of ohuttla mortgages I will sell at
publia auction tu tho highest nnd best bidder
for cash tho following nrtlcles of personal
property, to wit: 2 pool tables, 1 billiard table
:u pool balls, -I Ivory billiard halls, 3 cuo rucks
31 cues, 11 bridges, 2 ball racks, 2 strings or
beads, 1 pin pool lxaril, 4 chalk holders, 12
billiard room chairs, 1 round walnut table, 4
Lump with shndci and hanging attchincnts,
1 countcr.tlll nnd back shelf, 1 looklugglnss, 2
pictures, II goblets, a glasses, stove, 1U Joints of
pipe, tohncco cutter, small Iron stove, brooms
3-screon doors with hangings, 1 board partit
ion, bed stead, springs nnd mattress nnd bed
clothes, wash stand, table covers, Ico tank
and nil other nrtlcles of personal property
usd In connection with tho billiard hall all
or snld articles nbovodlscrlbed being situated
In the billiard hall formerly occupied by said
mortgagees In Halter's block In West Lin
Default has been mndo In the terms or snld
inortgago nnd tho morlgagco feels himself tin
safo and Insecure thcro Is now duo this 30th
day of March, ISM) tho sum or J5.10.00.
J. H. Hakwick, Mortgagee.
lly Talbot A Urynn his Atty's.
Roberts & Co.
212 North nth Street,
Telephones. Office 145. Residence 156
Open Day nnd Night.
E. T. ROBERTS, Manager.
Ov.ni nnd operates 5.600 miles or thoroughly
nulpport rond In Illinois. Wisconsin, Iowa,
Missouri, Minnesota nnd Dakotn.
It li tha llest Direct Itnuto beU'tJn nil the
Prluclpnl Polnti In tho NorMiweit, Southwest
nd Knr West
For nmps, time tnblcs, rntes or iwissago nnd
freight, etc., (!!)' to neurcst station agent of
L'UICAdO, Mll.WAUKKK A HT. l'AUJ. HAIL
way, or to any Ha 1 1 road Agent anywhere In
H. MILLER,, A. V. II. CAltr-ENTKIt,
General Mtyr. Ocn'l I'ass. AT'kt Agt.
TUMI. OEU. II. IIEAl'KOUD,
Uf'-aon' Mgr. AssUU. I'.&T. Agt.
MrFo7 Information In reference to Lands
ud Towns owned by tho Chicago, Milwau
kee fc HU Paul lUllwny Compauy.wrto to II.
a. IIauoah ,Lna CoimnliHiloner.Mll wnukeo
I can cheerfully recomtnani
t)r, Beth Arnold's Cough
u belngaflrst-elMs remedy
for Coughs ana Colds, hsv
lor usedlt in my own family
with very great saUif action,
m U H. Bash, Dm MoIam,
Mc, ., andSt.M.
A. M. Davis & Son,
Wc nre now prepared to show our extensive stoclc
of new goods, in
Lace and Chenille Curtains,
Also elegant designs in RUGS and Art Squares,
Beautiful colorings in Sheepskin Rugs. Broomlcy's Car
pet Rugs in new patterns. New importation ot Japanese
Rugs and Portier's
Lace Curtain Stretchers,
In three sizes, at $3.00, $3.50 and $4.00.
A. M. DAVIS & SON,
1 1 1 2 O Street.
Itatcs reasonable. Everything new nnd complete. I'rompt scrvlco and tho best menu In.
Omnhn. Hot nnd cold wntcr In every room. Olllco nnd dining hall on flrnt floor. All mod
ern Improvements. Llncolnltes nlwnys receive n cordlnl welcome. Call and seo us while In
Omaha. You can get Into the cars nt depot nnd tnko HARNEY BT., CAI1LE LINE
DIItECT TO THE DOOH. Cor. Utu nnd Hnrnoy.
Ika I'. HiaiiY. Clerk.
Buggies, Carriages or Saddle Horses,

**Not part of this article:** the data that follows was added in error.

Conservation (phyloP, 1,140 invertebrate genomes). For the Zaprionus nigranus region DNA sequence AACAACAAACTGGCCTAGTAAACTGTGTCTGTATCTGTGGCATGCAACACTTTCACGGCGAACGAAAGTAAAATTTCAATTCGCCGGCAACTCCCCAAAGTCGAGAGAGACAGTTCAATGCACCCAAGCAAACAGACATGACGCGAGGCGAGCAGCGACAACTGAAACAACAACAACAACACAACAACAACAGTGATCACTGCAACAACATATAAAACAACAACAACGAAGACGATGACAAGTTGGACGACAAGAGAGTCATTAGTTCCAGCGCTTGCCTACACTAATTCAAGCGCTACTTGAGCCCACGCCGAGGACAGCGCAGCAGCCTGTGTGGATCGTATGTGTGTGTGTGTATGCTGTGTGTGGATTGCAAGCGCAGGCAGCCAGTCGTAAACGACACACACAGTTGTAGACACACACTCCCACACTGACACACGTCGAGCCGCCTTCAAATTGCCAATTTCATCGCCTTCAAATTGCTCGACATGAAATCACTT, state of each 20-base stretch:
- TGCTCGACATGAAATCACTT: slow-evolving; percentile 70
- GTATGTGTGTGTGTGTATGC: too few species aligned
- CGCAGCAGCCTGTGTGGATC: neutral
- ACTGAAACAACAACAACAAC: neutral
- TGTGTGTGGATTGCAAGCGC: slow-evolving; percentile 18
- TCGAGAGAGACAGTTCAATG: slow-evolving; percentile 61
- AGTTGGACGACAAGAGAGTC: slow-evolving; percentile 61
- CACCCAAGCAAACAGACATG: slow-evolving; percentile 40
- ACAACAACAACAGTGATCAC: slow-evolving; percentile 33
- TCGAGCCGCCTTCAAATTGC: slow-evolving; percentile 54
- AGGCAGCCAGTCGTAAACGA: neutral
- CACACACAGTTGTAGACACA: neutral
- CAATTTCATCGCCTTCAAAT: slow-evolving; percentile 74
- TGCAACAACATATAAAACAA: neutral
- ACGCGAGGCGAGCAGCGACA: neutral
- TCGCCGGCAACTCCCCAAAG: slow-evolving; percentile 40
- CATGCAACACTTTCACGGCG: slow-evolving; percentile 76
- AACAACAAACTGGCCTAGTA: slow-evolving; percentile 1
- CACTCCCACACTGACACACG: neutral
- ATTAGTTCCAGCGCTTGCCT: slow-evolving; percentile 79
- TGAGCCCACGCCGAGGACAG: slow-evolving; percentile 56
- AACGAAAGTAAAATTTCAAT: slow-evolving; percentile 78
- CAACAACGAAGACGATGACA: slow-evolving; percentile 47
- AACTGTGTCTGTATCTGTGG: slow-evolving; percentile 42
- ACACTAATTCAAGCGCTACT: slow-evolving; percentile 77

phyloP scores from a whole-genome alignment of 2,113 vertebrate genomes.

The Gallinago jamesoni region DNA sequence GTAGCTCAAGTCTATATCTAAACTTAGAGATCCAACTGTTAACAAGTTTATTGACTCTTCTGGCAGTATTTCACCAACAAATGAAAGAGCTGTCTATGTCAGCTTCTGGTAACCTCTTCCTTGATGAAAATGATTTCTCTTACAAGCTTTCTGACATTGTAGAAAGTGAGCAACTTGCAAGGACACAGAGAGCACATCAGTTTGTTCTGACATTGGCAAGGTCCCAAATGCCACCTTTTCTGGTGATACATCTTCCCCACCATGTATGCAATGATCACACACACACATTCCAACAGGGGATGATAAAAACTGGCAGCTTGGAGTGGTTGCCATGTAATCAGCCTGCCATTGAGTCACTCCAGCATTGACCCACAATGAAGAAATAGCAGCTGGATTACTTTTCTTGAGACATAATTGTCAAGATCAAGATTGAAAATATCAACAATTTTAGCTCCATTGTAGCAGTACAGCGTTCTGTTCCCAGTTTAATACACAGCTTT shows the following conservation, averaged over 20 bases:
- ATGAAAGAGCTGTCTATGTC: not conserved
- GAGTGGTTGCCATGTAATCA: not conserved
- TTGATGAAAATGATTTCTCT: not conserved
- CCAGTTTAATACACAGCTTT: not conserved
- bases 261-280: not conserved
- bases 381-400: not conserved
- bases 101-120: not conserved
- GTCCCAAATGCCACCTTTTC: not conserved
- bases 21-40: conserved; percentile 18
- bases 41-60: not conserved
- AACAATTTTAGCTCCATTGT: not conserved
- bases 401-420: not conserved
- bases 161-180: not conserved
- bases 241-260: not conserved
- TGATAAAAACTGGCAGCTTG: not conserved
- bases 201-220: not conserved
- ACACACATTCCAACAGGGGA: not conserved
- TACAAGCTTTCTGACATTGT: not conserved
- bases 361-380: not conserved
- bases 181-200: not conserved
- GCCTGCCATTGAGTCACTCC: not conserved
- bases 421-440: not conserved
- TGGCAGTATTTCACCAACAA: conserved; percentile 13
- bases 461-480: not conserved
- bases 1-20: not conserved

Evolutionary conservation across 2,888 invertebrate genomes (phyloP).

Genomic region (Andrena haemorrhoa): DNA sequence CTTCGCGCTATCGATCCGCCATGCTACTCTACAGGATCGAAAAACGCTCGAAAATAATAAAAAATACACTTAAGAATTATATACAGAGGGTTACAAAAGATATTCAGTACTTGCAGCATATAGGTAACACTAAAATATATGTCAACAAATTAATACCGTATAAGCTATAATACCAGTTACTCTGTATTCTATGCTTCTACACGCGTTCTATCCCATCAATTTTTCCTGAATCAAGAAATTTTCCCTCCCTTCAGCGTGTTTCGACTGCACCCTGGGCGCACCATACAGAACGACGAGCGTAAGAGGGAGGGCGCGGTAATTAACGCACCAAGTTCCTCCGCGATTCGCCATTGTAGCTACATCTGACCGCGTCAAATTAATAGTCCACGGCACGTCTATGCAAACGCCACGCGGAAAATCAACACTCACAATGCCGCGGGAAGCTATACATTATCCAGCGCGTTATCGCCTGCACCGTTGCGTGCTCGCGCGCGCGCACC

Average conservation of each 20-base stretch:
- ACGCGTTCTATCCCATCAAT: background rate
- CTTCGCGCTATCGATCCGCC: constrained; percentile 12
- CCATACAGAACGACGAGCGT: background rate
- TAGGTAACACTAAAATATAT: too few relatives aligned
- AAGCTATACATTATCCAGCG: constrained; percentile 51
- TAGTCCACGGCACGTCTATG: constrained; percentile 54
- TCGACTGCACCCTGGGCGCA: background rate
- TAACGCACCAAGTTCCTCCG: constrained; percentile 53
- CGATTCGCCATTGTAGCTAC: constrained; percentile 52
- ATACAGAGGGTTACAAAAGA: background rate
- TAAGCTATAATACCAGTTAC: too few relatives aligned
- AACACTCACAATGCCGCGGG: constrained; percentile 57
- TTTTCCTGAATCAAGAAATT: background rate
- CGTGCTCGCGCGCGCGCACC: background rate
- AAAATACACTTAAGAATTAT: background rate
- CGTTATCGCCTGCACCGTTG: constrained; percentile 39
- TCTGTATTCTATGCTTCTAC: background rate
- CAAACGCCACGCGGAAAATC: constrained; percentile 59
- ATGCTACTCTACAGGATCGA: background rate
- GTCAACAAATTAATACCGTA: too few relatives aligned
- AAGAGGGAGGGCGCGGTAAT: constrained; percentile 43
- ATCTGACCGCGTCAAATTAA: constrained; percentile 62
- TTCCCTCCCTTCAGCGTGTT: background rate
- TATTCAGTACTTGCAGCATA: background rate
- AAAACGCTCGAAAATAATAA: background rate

Can be had at a'nv lie, Day or Night, on short notice,
Hnrses Boarded and w.... taken care of at Reasonable Rates
Call and see us, 102 Q street, or give all orders by
the nick of time, and "just strikes the spot." The quiet enjoyment of a fragrant Ha
vnna In a charmingly decorated and gorgeous smoking apartment, and finally a peace
ful sleep In a bed of snowy linen and downy softness. Such is life on the "HUR-
v&y-rr-xtt r srvr 1111 . .1 n .. ...
i,iijiuiM- iwuni, wnai outer line or combination of lines can offer you these
advantages? NOT ONE. Please remember this when next you travel.
Information of all kinds pertain
ing to Railroad or Ocean Steam
ship Tickets promptly answ ered.
G. W. IIOLDREGE, Gen'l Mgr.,
J. FRANCIS, G. P. and T. A.,
100 Engraved Calling Cards
And Copper Plate, for $2.50.
If you have a Plate, we will furnish 100 Cards from-
same, at $1.50.
WESSEL PRINTING CO.
Courier Office. Telephone 253. New Burr Block
LINCOLN BRANCH OF
Max Meyer & Bro.,
Wholealeind Ball I)a!eri In
PIANOS 0 ORGANS
General western agents for tho Stoln
S'.ff K.Vu.bc. Chickerlng, Vose, Ernst.
Gabler, llchr Bros., Ncwby A Evans, nnd
IMnnoj mnrked In plnln flgures-prlccs-nlwayi
tho lowest for tho grndo of pianos
C. M. HANDS, Manager.
1-42 North llth Street.
I Omaha's Heading Hotel.
Opened Sept. 1, 1888.
1 Finest Hotel in the West-
B. 8ILLOWAY, Proprietor.
FINEST LIVERY RIGS
In the City all come from the
Graham Brick Stables
1027 Q STREET.
all kinds of
A BEAUTIFULLY UPHOLSTERED RECLIMHG CHAIR
that Is the very embodiment of ease and luxury; a friendly game
of Whist, a choice volume from the well stocked library, a prom
enade from car to car (the handsome veitlbulc excluding all dust,,
smoke, rain or wind, and thus rendering the promenade a de
lluhtfut and novel nastlmel. A sumntunus mml tlmt m.,,.. i.
My superior advantages enable me to
ticket to and from Europe at the lowest rates
and to secure desirable cabins in advance of
sailings. The generous patronage accorded
me by prominent people of Omaha, Lincoln
and other Nebraska cities attest the popular
ity of this office.
and Ticket, Act.,
s y sy - c--?
. ,3f" 3jSTV -. u.
u ,-w.i Jk A.tUu